24 February 2024

Compassion: Come to the well

Major Nigel Bovey

Major Nigel Bovey suggests that our mess can become our message.

Key text

How does boy meet girl? For today’s phone-carrying generation, they might swipe right for a date. In biblical times, boy might have met girl among the palms, under the dates or at a well. The meeting of Jesus and the Samaritan woman at the well in Sychar is a significant encounter, where social and cultural prejudices are challenged and broken down.

In his story so far, Jesus has attended the Passover in Jerusalem. He has protested at Temple racketeering by overturning the moneychangers’ tables. The authorities have challenged his authority to do so. People have seen his miraculous signs and believed in him (see John 2:13–23). The Pharisees have heard that Jesus is more popular than John.

Jesus decides it’s time to leave, and verse 4 of our study passage says ‘he had to go through Samaria’. Why ‘had to’? There are three major routes from Jerusalem to the northern region of Galilee. At about 120 miles, the coastal road is the longest. The Jordan Valley route is roughly 100 miles long. The shortest – 85 miles – is the mountain route that cuts through Samaria. If Jesus is escaping the unwanted attention of the Pharisees, it is the ideal route, as Samaria is a no-go area for devout Jews.

In her story so far, the Samaritan woman – ‘St Photini’ in Orthodox and Catholic traditions – has been brought up facing prejudice. Once the centre of the northern kingdom of Israel, Samaria was invaded by Assyria in 722BC, bringing foreign settlers and gods. When, following Judah’s return from Babylonian exile, Samaritans offered to help rebuild the Temple, they were soundly rebuffed (see Ezra 4:1–3). Consequently, Samaritans built their own temple on Mount Gerizim and restricted their Scriptures to the five books of Moses – the Pentateuch.

Verse 9 of our study passage records that ‘Jews do not associate with Samaritans’. The feeling is mutual.

Pause and reflect

  • What prejudices do we have that distance us from certain people?
A photo shows water being poured into a well.

John 4:9

The Samaritan woman said to him, ‘You are a Jew and I am a Samaritan woman. How can you ask me for a drink?'

Read John 4

Jesus is tired from his journey. This is an understatement. Jerusalem to Sychar is about 44 miles, with a climb and descent of 9,000 feet. This is likely his third day of walking. He arrives at noon, having probably walked for at least five hours. It is April – all three Passovers in John’s Gospel were in April – so the temperature is above 20C.

Jesus is hot, sweaty, smelly, aching and desperate for water. He is apparently disorganised enough to have forgotten to bring a cup. The Messiah is likely a mess.

He asks the woman for a drink. What does she see? A thirsty traveller? A struggling stranger? No. She has come to draw water, but instead draws on 700 years of suspicion and misunderstanding: ‘You are a Jew and I am a Samaritan woman. How can you ask me for a drink?’ (v9).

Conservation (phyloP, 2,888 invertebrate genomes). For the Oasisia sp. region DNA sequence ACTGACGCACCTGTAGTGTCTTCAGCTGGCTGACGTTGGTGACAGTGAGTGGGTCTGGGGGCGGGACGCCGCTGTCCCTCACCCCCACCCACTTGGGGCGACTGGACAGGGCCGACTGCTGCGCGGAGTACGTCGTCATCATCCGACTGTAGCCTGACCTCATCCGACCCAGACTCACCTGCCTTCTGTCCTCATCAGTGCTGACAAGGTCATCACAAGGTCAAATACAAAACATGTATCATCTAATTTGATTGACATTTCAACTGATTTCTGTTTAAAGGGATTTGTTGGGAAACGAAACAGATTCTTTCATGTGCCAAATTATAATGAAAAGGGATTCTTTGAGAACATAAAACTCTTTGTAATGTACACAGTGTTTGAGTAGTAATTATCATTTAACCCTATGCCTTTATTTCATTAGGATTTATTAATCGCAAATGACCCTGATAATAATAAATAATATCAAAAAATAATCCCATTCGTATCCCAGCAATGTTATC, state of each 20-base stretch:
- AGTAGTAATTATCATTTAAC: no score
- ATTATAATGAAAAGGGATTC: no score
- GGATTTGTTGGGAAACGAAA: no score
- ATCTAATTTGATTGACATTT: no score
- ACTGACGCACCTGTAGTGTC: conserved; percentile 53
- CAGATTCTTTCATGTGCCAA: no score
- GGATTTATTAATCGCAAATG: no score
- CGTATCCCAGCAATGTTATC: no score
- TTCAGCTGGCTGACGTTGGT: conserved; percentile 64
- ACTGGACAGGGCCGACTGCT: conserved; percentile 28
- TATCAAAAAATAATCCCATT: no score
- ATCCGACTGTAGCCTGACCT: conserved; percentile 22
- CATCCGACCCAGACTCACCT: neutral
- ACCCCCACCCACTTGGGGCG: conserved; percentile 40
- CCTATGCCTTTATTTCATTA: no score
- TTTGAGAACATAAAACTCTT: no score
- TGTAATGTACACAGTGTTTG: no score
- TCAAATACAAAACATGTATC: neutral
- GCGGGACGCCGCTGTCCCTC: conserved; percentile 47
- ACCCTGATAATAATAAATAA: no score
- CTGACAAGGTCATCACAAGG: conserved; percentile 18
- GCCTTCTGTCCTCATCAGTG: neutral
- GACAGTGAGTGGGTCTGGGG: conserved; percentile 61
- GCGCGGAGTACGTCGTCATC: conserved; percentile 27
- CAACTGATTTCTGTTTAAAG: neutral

Without thinking, the woman follows cultural prejudice and not her compassion. She does not see a person; she sees a problem.

Pause and reflect

  • Would we rather welcome people from other corps into our halls or people off the streets?
  • What does Jesus see? After a discussion about types of water, Jesus asks her to call her husband.

The conversation now centres on the woman’s relationships with men. With five husbands, and now living with a man who is not her husband, Jesus sees a woman whose life is messy.

Based on the absence of other women, the inhospitality of the noonday sun and her personal history, some preachers and commentators deduce that this woman is even a prostitute. This is inference without evidence. Note that Jesus does not tell her that she has sinned, as he did to the woman caught in adultery in John 8:11.

Under the prevailing culture, the concept of a single, independent woman did not exist. A woman was always cared for by a man. Under the Mosaic Law that Samaritans observed, only a man could divorce. There are, therefore, only two ways that this woman could have lost husbands – through death or divorce. Here is a woman who has been left and bereft time and again. She is likely someone whose dreams, schemes and heart have been broken.

Pause and reflect

  • How often do we judge people who have been through numerous relationships?

Jesus is not put off. He addresses her deepest needs. He offers ‘a spring of water welling up to eternal life’ (v14). He redirects her from the security of long-held prejudices and explains the nature and inclusivity of true worship. He reveals himself to her as the Messiah.

She heads back into town, recounts her conversation and asks: ‘Could this be the Messiah?’ (v29).

Her in-depth encounter with Jesus has turned her into an evangelist. Were she the woman of ill repute, as she is often portrayed, would people have taken notice of her? Because of her testimony, many Samaritans ‘believed in him’ (v39). Jesus stays and ‘many more became believers’ (v41).

Through Jesus’ compassion, the woman’s mess becomes her message of redemption. Her heartbreak becomes the means by which other people give their hearts to the Lord.

We do not have to be perfect, pretend or prove anything to God. He knows, welcomes and values us. He uses us not despite our mess but because of our mess. If the woman at the well had been a well woman, fewer people would now be in the Kingdom of Heaven.

Bible study by

Nigel Bovey

Major Nigel Bovey

Retired Officer, Exmouth

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